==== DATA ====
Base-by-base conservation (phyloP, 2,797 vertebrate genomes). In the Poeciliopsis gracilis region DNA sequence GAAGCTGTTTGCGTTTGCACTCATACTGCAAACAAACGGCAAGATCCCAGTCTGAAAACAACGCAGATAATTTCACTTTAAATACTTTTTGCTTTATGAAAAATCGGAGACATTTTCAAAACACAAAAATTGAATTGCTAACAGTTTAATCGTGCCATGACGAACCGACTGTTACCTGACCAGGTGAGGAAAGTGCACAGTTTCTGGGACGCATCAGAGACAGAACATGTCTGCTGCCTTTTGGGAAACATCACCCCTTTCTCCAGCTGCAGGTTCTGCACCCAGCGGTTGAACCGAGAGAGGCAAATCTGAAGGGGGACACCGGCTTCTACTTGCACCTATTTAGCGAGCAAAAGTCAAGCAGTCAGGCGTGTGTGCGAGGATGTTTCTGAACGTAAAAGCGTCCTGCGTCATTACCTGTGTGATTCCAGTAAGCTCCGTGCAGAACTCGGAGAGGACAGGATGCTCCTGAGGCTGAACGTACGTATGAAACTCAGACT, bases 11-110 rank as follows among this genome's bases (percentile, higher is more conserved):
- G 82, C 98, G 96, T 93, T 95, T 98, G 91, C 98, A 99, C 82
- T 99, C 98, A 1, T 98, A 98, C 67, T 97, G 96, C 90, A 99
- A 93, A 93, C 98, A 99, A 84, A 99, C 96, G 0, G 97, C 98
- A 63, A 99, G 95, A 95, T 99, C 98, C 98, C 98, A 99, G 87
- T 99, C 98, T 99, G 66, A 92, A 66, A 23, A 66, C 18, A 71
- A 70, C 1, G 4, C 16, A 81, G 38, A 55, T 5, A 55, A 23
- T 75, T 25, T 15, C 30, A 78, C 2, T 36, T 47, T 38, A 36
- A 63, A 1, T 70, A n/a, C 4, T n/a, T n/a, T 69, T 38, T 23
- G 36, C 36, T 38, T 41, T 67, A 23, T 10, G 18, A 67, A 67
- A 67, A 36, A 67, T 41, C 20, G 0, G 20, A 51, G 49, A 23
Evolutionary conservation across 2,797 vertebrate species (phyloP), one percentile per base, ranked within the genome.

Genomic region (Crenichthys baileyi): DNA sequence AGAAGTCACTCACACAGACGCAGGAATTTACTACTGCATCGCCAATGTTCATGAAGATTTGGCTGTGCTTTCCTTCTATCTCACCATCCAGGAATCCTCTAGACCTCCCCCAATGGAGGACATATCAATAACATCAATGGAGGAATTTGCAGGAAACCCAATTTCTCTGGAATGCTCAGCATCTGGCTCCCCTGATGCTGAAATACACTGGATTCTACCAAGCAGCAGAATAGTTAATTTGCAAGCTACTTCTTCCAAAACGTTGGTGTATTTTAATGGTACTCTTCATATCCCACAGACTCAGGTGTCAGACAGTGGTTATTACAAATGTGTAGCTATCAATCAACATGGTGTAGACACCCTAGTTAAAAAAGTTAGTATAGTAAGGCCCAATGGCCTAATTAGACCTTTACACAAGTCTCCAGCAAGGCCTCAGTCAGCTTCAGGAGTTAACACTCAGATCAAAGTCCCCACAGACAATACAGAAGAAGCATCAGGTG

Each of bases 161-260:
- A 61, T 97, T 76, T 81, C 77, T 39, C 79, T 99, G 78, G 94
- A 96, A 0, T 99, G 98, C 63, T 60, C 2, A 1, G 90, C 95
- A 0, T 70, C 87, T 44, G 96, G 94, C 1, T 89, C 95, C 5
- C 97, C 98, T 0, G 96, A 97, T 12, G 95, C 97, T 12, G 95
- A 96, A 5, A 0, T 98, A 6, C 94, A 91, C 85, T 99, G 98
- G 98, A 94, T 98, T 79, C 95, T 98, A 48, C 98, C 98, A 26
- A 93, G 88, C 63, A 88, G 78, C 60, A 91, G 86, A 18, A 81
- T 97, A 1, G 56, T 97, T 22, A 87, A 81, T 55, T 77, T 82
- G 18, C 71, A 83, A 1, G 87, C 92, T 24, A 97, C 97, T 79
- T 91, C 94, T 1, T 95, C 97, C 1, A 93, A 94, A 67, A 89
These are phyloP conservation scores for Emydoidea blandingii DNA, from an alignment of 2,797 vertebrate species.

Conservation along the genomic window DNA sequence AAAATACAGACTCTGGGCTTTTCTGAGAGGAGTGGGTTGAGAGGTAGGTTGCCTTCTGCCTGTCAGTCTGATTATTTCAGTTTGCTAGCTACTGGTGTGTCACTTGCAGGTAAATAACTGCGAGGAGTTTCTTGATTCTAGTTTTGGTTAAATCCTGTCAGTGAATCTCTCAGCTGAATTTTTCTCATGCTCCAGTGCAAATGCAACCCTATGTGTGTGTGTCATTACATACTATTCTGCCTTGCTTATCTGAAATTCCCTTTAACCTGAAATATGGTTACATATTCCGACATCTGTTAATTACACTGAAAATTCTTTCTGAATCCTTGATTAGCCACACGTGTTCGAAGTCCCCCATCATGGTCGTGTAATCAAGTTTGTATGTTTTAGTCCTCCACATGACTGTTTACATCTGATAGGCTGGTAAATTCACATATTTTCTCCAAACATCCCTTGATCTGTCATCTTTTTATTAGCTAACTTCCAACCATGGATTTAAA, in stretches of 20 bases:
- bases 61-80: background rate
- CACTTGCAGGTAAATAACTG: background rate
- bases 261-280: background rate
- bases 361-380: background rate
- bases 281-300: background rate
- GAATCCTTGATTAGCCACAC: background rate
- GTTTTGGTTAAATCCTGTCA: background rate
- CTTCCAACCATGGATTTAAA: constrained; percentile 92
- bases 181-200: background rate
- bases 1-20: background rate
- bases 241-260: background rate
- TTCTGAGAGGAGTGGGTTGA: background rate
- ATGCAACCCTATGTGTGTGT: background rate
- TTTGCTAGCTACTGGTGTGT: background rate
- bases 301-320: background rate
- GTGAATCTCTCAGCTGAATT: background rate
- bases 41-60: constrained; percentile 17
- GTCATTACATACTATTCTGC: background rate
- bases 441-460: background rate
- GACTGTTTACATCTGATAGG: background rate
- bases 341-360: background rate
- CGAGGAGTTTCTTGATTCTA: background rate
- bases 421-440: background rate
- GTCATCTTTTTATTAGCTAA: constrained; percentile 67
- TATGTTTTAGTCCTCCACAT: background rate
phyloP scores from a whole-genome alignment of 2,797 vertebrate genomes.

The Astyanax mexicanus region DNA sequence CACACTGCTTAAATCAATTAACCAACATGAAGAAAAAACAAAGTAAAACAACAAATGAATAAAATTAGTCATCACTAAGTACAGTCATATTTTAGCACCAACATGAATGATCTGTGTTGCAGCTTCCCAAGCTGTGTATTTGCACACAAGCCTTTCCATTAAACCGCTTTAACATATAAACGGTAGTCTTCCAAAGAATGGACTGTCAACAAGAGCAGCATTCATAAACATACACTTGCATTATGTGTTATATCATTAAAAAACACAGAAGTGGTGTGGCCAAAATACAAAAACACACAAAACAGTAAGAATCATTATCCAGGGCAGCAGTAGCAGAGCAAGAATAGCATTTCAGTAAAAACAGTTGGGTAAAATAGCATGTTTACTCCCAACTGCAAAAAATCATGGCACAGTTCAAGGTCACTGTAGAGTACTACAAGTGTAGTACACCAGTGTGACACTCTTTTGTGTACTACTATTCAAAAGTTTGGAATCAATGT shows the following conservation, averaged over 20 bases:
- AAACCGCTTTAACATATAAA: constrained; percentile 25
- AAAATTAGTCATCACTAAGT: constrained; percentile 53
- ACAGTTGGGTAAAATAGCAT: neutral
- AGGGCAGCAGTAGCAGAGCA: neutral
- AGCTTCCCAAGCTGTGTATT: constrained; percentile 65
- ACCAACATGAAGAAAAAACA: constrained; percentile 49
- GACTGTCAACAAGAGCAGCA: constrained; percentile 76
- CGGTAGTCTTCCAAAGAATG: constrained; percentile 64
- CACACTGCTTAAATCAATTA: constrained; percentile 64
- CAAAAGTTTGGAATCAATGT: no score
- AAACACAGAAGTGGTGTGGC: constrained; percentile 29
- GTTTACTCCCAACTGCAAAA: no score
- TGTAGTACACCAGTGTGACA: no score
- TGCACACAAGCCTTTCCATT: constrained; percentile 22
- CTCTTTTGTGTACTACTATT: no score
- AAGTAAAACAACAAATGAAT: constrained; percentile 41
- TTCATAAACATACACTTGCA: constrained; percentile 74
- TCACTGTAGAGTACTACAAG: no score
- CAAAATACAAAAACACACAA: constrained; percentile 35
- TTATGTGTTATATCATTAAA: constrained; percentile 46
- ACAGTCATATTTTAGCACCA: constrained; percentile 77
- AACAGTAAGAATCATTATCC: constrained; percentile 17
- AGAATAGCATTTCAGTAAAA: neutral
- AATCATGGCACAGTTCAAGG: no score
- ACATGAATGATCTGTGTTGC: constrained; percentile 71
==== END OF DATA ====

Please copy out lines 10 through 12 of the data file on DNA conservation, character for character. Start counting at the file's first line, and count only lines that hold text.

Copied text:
- G 36, C 36, T 38, T 41, T 67, A 23, T 10, G 18, A 67, A 67
- A 67, A 36, A 67, T 41, C 20, G 0, G 20, A 51, G 49, A 23
Evolutionary conservation across 2,797 vertebrate species (phyloP), one percentile per base, ranked within the genome.